Can Eating or Drinking Kale Help You Lose Weight

by Marixie Ann Obsioma, MT, undergrad MD on June 9, 2021
Last updated on June 6, 2021

Kale, or Brassica oleracea L. (Acephala group), is a leafy green vegetable similar to cabbages and broccoli. You can eat kale raw or cooked, and it is a source of many essential nutrients.

Can Eating or Drinking Kale Help You Lose Weight

When it comes to being healthy, one of the first things that anyone should consider is upping leafy green intake like kale! A lot of people, despite trying to be healthy, tend to ignore these otherwise healthy vegetables.

Experts believe you can eat kale raw or cooked, and the vegetable can be good for weight loss if you remember to include it as part of a calorie-controlled diet which consists primarily of moderate portions of nutrient-dense foods.

This can be particularly true of people who are overweight. Evidence shows not only do people with higher body mass indexes (BMI) often lack certain nutrients, frequently because of their dining habits, but the lack of those nutrients might actually contribute to obesity (1).

How Can Kale Help With Weight Loss?

1. It’s Fully Loaded!

Vitamin A, the paper notes, is linked to regulation of fat cells and the hormones they release and could play a role in maintaining healthy body weight. So, eating your kale, not only because it’s dense with nutrients, but because some of those nutrients may regulate fat in the body, can be extremely beneficial when it comes to health, as well as weight loss.

Kale is full of vitamins and very low in calories. It offers your body fiber along with high levels of Vitamin A, Vitamin K, Vitamin C, calcium and manganese. So getting a daily serving of kale may help with weight loss and overall health.

Flavanoids get a lot of credit for weight loss as well. According to experts, the flavonols, one type of flavonoid, in kale may contribute to weight loss (2).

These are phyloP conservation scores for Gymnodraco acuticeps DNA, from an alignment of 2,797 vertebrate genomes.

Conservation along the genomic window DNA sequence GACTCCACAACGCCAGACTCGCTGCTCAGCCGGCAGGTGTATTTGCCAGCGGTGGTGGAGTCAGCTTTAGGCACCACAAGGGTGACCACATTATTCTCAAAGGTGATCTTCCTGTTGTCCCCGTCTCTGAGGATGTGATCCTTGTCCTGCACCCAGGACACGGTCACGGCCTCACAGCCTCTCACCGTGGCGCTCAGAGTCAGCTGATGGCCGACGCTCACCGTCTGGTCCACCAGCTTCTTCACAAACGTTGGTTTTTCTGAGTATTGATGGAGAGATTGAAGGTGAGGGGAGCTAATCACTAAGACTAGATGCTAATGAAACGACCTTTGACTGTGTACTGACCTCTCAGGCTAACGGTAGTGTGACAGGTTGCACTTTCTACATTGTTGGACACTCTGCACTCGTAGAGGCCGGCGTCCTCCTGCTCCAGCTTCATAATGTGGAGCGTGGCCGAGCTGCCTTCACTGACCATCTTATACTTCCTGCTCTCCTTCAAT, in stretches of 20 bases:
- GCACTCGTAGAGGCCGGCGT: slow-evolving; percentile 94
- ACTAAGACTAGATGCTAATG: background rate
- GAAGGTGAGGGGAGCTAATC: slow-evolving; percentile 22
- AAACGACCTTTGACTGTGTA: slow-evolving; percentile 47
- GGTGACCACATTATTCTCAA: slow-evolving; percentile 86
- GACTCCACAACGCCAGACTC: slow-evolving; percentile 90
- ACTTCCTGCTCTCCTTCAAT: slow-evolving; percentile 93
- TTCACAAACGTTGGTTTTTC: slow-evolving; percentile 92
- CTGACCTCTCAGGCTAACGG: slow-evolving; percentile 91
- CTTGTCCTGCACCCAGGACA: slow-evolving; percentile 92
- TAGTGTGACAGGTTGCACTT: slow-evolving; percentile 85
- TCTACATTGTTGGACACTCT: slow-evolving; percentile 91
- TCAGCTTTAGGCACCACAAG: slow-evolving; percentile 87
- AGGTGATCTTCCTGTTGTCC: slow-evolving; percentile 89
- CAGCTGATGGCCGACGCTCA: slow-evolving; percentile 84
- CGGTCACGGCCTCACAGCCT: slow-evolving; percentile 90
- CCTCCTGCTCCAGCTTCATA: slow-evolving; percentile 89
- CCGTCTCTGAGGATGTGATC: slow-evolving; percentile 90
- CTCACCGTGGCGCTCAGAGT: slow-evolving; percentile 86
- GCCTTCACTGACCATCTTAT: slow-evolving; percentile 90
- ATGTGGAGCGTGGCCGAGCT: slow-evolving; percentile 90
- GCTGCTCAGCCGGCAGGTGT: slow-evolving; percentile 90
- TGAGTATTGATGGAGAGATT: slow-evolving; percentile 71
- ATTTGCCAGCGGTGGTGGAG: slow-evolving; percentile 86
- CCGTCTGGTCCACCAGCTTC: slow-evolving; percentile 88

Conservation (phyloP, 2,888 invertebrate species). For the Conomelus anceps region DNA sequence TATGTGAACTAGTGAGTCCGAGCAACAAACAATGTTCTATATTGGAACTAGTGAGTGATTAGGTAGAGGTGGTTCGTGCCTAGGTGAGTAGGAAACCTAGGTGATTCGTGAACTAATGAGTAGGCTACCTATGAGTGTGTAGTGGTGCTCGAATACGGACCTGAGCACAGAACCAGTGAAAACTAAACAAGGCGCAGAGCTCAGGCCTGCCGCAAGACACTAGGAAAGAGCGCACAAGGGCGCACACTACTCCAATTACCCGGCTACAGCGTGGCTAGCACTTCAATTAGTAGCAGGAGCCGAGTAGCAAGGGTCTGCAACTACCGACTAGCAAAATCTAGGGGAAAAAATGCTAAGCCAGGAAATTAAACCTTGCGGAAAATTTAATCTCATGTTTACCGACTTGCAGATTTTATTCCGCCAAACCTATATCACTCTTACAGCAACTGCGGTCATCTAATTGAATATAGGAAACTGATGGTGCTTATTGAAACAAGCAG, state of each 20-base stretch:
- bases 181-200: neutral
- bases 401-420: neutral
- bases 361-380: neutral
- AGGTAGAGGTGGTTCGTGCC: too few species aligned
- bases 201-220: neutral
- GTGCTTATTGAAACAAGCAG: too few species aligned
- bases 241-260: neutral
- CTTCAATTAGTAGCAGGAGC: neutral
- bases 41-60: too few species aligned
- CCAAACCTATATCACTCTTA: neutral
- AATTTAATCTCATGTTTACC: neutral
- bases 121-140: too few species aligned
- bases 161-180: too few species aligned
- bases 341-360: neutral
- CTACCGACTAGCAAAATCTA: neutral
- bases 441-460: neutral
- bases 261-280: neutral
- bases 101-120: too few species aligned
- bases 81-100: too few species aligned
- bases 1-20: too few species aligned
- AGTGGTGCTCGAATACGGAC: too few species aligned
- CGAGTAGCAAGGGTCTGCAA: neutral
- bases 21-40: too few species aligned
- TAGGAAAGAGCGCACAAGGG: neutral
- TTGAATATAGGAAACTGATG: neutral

2. Calorie Control

To lose weight, you need to consume fewer calories than you expend. Eating foods with low calorie density can help you lose weight because they help you feel full before you have eaten too many calories. Most vegetables are good for weight loss because they are low in calories, and 1 cup of raw kale contains only 33 calories. For a low-calorie lunch, make vegetable soup with low-sodium chicken broth, tomato paste, onions, carrots, celery, chicken breast and kale.

3. A Healthy Substitution

Kale can help you lose weight if you eat it and dishes with kale instead of higher-calorie options. Instead of potato chips or another fried, crunchy snack, try kale chips baked with garlic and black pepper. For a low-calorie side dish, eat kale cooked with mushrooms, garlic, red wine vinegar, diced onion and sliced mushrooms instead of higher-calorie choices, such as buttered vegetables or mashed potatoes and gravy. Add kale to soups, stews and spaghetti sauce to make them more satisfying, but not much higher in calories, so that you eat smaller portions of higher-calorie foods.

4. Hunger Suppression

Each cup of raw kale contains 2.4 grams of dietary fiber, or 10 percent of the daily value based on a 2,000-calorie diet. Dietary fiber is a nutrient that helps reduce hunger and aids in weight control. Protein is another filling nutrient, according to Harvard University, and a cup of kale contains only 3 grams, or 6 percent of the daily value. Some high-fiber, high-protein dishes with kale are stewed chicken with kale, tomatoes and Italian seasoning, and a salad with cooked kale, kidney and garbanzo beans, cumin and garlic.